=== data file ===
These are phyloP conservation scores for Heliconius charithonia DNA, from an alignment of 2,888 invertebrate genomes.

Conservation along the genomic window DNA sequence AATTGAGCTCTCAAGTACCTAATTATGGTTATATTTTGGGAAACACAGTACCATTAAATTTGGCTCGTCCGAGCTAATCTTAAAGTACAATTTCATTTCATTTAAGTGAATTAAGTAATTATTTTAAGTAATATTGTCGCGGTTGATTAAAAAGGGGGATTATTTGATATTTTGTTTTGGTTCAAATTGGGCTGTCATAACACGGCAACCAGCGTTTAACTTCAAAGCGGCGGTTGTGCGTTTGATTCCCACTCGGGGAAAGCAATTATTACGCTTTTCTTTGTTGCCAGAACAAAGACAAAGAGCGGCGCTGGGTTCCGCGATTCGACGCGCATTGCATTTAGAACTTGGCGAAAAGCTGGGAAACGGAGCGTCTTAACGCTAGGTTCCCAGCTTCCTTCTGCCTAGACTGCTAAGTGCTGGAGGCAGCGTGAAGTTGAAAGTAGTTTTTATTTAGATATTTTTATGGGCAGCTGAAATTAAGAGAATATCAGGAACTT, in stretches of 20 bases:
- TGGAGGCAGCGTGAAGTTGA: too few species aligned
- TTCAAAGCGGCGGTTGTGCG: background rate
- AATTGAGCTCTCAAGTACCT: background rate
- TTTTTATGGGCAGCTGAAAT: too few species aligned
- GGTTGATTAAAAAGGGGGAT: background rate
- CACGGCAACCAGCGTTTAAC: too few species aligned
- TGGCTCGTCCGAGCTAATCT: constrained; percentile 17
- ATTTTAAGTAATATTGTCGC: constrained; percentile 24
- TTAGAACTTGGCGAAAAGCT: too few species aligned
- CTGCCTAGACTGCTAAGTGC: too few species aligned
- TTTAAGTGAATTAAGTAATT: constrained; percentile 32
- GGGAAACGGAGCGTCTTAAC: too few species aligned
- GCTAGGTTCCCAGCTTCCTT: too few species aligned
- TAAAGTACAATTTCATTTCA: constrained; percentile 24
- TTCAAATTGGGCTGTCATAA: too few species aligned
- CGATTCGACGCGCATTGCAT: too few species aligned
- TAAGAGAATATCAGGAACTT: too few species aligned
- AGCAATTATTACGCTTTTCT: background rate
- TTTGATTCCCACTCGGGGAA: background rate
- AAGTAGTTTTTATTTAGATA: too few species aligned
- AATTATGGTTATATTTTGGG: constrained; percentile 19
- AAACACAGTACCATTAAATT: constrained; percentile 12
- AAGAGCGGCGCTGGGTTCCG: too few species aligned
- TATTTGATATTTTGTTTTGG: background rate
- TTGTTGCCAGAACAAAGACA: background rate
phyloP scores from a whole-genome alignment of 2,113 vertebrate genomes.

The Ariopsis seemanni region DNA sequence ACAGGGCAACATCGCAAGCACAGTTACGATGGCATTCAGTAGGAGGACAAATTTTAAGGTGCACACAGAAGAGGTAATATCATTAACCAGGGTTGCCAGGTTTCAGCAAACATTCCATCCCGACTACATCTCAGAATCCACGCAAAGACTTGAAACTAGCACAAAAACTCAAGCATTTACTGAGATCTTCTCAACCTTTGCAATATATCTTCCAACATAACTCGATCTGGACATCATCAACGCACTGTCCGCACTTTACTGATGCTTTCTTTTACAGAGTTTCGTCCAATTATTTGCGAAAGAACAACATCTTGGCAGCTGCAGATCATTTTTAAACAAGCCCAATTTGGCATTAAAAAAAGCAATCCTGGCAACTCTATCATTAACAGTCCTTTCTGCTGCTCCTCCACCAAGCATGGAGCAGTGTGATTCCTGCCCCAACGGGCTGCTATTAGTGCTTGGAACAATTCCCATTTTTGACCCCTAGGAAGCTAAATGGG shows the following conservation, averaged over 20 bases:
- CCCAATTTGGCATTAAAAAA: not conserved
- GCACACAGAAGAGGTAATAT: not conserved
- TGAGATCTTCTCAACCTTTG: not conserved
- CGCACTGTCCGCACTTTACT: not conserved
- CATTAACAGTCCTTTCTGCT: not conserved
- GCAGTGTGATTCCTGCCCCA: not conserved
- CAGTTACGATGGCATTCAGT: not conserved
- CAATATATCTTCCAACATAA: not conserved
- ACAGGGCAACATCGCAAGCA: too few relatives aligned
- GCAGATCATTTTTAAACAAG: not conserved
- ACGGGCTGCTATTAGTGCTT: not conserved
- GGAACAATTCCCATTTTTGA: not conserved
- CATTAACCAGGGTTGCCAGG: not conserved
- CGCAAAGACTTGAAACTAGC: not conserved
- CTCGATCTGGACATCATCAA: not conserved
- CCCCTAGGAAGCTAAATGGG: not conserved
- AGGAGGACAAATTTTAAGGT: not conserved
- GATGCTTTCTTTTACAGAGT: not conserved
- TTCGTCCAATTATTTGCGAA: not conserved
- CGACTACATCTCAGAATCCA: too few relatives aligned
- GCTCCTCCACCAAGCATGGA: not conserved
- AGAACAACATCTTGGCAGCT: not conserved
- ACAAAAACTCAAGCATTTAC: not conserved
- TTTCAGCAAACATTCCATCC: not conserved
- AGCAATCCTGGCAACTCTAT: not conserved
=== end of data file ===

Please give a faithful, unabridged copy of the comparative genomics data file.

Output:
These are phyloP conservation scores for Heliconius charithonia DNA, from an alignment of 2,888 invertebrate genomes.

Conservation along the genomic window DNA sequence AATTGAGCTCTCAAGTACCTAATTATGGTTATATTTTGGGAAACACAGTACCATTAAATTTGGCTCGTCCGAGCTAATCTTAAAGTACAATTTCATTTCATTTAAGTGAATTAAGTAATTATTTTAAGTAATATTGTCGCGGTTGATTAAAAAGGGGGATTATTTGATATTTTGTTTTGGTTCAAATTGGGCTGTCATAACACGGCAACCAGCGTTTAACTTCAAAGCGGCGGTTGTGCGTTTGATTCCCACTCGGGGAAAGCAATTATTACGCTTTTCTTTGTTGCCAGAACAAAGACAAAGAGCGGCGCTGGGTTCCGCGATTCGACGCGCATTGCATTTAGAACTTGGCGAAAAGCTGGGAAACGGAGCGTCTTAACGCTAGGTTCCCAGCTTCCTTCTGCCTAGACTGCTAAGTGCTGGAGGCAGCGTGAAGTTGAAAGTAGTTTTTATTTAGATATTTTTATGGGCAGCTGAAATTAAGAGAATATCAGGAACTT, in stretches of 20 bases:
- TGGAGGCAGCGTGAAGTTGA: too few species aligned
- TTCAAAGCGGCGGTTGTGCG: background rate
- AATTGAGCTCTCAAGTACCT: background rate
- TTTTTATGGGCAGCTGAAAT: too few species aligned
- GGTTGATTAAAAAGGGGGAT: background rate
- CACGGCAACCAGCGTTTAAC: too few species aligned
- TGGCTCGTCCGAGCTAATCT: constrained; percentile 17
- ATTTTAAGTAATATTGTCGC: constrained; percentile 24
- TTAGAACTTGGCGAAAAGCT: too few species aligned
- CTGCCTAGACTGCTAAGTGC: too few species aligned
- TTTAAGTGAATTAAGTAATT: constrained; percentile 32
- GGGAAACGGAGCGTCTTAAC: too few species aligned
- GCTAGGTTCCCAGCTTCCTT: too few species aligned
- TAAAGTACAATTTCATTTCA: constrained; percentile 24
- TTCAAATTGGGCTGTCATAA: too few species aligned
- CGATTCGACGCGCATTGCAT: too few species aligned
- TAAGAGAATATCAGGAACTT: too few species aligned
- AGCAATTATTACGCTTTTCT: background rate
- TTTGATTCCCACTCGGGGAA: background rate
- AAGTAGTTTTTATTTAGATA: too few species aligned
- AATTATGGTTATATTTTGGG: constrained; percentile 19
- AAACACAGTACCATTAAATT: constrained; percentile 12
- AAGAGCGGCGCTGGGTTCCG: too few species aligned
- TATTTGATATTTTGTTTTGG: background rate
- TTGTTGCCAGAACAAAGACA: background rate
phyloP scores from a whole-genome alignment of 2,113 vertebrate genomes.

The Ariopsis seemanni region DNA sequence ACAGGGCAACATCGCAAGCACAGTTACGATGGCATTCAGTAGGAGGACAAATTTTAAGGTGCACACAGAAGAGGTAATATCATTAACCAGGGTTGCCAGGTTTCAGCAAACATTCCATCCCGACTACATCTCAGAATCCACGCAAAGACTTGAAACTAGCACAAAAACTCAAGCATTTACTGAGATCTTCTCAACCTTTGCAATATATCTTCCAACATAACTCGATCTGGACATCATCAACGCACTGTCCGCACTTTACTGATGCTTTCTTTTACAGAGTTTCGTCCAATTATTTGCGAAAGAACAACATCTTGGCAGCTGCAGATCATTTTTAAACAAGCCCAATTTGGCATTAAAAAAAGCAATCCTGGCAACTCTATCATTAACAGTCCTTTCTGCTGCTCCTCCACCAAGCATGGAGCAGTGTGATTCCTGCCCCAACGGGCTGCTATTAGTGCTTGGAACAATTCCCATTTTTGACCCCTAGGAAGCTAAATGGG shows the following conservation, averaged over 20 bases:
- CCCAATTTGGCATTAAAAAA: not conserved
- GCACACAGAAGAGGTAATAT: not conserved
- TGAGATCTTCTCAACCTTTG: not conserved
- CGCACTGTCCGCACTTTACT: not conserved
- CATTAACAGTCCTTTCTGCT: not conserved
- GCAGTGTGATTCCTGCCCCA: not conserved
- CAGTTACGATGGCATTCAGT: not conserved
- CAATATATCTTCCAACATAA: not conserved
- ACAGGGCAACATCGCAAGCA: too few relatives aligned
- GCAGATCATTTTTAAACAAG: not conserved
- ACGGGCTGCTATTAGTGCTT: not conserved
- GGAACAATTCCCATTTTTGA: not conserved
- CATTAACCAGGGTTGCCAGG: not conserved
- CGCAAAGACTTGAAACTAGC: not conserved
- CTCGATCTGGACATCATCAA: not conserved
- CCCCTAGGAAGCTAAATGGG: not conserved
- AGGAGGACAAATTTTAAGGT: not conserved
- GATGCTTTCTTTTACAGAGT: not conserved
- TTCGTCCAATTATTTGCGAA: not conserved
- CGACTACATCTCAGAATCCA: too few relatives aligned
- GCTCCTCCACCAAGCATGGA: not conserved
- AGAACAACATCTTGGCAGCT: not conserved
- ACAAAAACTCAAGCATTTAC: not conserved
- TTTCAGCAAACATTCCATCC: not conserved
- AGCAATCCTGGCAACTCTAT: not conserved